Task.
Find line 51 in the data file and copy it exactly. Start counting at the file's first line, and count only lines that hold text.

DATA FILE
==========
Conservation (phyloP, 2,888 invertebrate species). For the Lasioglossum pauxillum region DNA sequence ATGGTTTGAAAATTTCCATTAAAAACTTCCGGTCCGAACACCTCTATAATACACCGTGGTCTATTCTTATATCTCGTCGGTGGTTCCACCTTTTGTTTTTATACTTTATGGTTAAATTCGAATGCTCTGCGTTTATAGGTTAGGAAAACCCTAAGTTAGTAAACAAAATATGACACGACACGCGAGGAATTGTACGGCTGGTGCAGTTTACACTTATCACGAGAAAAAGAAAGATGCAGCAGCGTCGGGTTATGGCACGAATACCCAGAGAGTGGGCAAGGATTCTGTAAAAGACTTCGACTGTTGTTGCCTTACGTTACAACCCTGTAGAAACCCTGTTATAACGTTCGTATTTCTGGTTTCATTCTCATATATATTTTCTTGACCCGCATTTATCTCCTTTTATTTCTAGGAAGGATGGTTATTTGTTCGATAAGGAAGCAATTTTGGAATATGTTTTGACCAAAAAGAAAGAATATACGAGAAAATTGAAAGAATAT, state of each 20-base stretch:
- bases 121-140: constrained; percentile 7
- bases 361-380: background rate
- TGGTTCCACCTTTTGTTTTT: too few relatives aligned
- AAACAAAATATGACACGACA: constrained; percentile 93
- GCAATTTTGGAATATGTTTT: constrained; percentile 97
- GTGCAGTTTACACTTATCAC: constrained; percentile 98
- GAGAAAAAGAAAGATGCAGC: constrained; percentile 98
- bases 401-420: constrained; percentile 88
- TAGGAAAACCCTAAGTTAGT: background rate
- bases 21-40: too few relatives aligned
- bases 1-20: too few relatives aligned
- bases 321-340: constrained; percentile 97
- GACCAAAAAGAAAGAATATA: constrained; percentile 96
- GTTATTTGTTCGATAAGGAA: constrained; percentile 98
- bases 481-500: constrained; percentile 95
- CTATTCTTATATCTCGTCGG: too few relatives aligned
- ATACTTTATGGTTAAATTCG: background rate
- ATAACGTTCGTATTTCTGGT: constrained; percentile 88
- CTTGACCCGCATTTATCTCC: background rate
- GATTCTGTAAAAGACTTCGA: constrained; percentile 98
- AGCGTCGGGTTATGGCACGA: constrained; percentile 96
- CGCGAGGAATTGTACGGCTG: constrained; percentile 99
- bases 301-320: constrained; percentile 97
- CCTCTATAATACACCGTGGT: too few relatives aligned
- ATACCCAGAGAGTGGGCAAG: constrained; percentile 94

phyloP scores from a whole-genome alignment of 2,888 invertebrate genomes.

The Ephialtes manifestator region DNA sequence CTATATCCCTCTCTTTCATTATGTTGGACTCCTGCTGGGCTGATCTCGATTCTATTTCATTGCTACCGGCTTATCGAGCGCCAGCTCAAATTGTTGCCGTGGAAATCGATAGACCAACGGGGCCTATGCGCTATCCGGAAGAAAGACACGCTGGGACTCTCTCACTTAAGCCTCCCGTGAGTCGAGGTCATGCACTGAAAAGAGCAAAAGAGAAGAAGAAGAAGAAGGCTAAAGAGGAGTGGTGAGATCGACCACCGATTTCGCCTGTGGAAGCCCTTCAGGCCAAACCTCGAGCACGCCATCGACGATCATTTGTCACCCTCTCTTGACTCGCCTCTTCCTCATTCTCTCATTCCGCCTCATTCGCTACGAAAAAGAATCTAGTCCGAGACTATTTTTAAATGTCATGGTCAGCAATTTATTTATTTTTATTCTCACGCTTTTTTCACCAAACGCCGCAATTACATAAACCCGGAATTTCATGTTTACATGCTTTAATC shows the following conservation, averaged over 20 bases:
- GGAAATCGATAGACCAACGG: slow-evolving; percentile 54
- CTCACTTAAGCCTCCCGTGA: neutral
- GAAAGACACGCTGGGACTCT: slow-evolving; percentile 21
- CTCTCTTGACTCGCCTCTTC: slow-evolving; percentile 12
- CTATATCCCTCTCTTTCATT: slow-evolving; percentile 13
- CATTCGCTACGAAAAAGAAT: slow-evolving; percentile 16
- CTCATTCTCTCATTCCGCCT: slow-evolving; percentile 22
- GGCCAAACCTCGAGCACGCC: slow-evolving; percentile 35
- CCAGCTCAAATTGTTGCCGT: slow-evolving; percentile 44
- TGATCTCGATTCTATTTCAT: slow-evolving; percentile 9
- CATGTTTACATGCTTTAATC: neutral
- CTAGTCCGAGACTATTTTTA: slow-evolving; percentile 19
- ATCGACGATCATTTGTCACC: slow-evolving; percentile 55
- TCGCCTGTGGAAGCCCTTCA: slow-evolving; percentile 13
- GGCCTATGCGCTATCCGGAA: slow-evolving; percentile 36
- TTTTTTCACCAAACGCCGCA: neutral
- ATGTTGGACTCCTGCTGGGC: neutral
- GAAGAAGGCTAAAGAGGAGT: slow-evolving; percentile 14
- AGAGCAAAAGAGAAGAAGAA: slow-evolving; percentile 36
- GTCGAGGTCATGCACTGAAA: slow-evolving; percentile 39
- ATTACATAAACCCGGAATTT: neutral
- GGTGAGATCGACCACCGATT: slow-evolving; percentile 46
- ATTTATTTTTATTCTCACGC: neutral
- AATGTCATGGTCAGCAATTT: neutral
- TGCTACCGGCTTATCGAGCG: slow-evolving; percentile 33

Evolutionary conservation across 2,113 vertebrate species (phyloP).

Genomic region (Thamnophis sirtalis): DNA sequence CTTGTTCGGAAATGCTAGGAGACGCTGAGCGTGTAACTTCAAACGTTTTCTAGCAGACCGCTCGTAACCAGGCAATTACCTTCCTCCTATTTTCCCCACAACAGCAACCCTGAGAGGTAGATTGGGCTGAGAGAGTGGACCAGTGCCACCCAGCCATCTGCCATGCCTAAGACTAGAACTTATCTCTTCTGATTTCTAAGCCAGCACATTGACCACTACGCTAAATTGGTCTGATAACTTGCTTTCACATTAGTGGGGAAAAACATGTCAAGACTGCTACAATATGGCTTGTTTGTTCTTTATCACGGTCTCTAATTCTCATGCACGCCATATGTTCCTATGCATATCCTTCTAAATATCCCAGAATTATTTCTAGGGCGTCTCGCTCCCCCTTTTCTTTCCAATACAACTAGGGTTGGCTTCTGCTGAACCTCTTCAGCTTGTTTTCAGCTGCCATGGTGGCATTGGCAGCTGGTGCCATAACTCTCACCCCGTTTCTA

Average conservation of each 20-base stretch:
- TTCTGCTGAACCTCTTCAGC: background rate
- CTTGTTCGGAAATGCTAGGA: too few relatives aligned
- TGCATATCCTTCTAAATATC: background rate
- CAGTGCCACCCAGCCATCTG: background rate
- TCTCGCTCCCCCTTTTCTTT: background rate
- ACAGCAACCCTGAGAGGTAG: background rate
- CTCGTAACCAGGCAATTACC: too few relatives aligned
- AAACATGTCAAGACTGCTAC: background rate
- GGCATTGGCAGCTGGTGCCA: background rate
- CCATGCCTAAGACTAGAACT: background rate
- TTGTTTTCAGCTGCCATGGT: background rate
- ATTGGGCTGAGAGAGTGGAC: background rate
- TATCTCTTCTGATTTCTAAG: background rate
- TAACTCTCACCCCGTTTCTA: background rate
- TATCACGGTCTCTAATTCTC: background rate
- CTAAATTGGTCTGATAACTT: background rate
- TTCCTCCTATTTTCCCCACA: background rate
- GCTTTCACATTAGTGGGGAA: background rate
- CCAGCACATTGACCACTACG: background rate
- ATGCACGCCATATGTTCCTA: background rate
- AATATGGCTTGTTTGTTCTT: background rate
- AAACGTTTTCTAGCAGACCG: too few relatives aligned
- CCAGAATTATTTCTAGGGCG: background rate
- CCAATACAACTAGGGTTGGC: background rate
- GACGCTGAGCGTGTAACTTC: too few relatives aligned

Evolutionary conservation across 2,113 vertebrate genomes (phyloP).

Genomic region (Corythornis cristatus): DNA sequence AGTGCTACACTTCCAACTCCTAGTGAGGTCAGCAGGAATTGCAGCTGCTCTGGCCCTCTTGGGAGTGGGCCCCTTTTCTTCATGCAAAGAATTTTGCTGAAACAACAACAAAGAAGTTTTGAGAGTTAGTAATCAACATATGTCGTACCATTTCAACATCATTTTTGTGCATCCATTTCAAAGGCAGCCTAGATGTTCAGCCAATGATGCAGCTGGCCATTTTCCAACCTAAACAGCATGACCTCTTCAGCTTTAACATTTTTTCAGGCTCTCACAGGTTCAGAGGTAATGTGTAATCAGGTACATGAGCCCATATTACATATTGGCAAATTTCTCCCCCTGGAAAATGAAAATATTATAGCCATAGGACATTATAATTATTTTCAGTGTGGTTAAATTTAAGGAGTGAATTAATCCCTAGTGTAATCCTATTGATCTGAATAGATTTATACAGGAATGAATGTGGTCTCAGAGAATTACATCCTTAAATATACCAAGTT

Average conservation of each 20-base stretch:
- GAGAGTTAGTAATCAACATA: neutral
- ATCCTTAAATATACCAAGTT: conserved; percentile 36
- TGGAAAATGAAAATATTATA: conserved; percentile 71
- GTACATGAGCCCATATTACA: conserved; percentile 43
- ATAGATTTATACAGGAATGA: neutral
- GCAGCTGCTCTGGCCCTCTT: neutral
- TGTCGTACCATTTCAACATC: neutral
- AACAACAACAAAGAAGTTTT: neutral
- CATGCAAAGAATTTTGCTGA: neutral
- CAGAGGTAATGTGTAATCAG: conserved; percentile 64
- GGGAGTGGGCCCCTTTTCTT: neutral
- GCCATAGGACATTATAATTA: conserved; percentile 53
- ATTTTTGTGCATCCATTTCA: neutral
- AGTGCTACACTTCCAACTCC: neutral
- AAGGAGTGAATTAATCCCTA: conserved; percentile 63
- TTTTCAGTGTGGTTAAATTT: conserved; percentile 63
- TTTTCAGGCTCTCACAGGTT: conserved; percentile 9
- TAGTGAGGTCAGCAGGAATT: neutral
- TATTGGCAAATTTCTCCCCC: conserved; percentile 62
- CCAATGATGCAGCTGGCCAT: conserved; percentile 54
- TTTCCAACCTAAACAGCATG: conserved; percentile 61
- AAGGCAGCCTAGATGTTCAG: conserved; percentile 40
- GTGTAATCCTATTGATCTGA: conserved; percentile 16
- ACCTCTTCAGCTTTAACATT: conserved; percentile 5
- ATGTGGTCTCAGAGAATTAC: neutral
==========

- ATTTATTTTTATTCTCACGC: neutral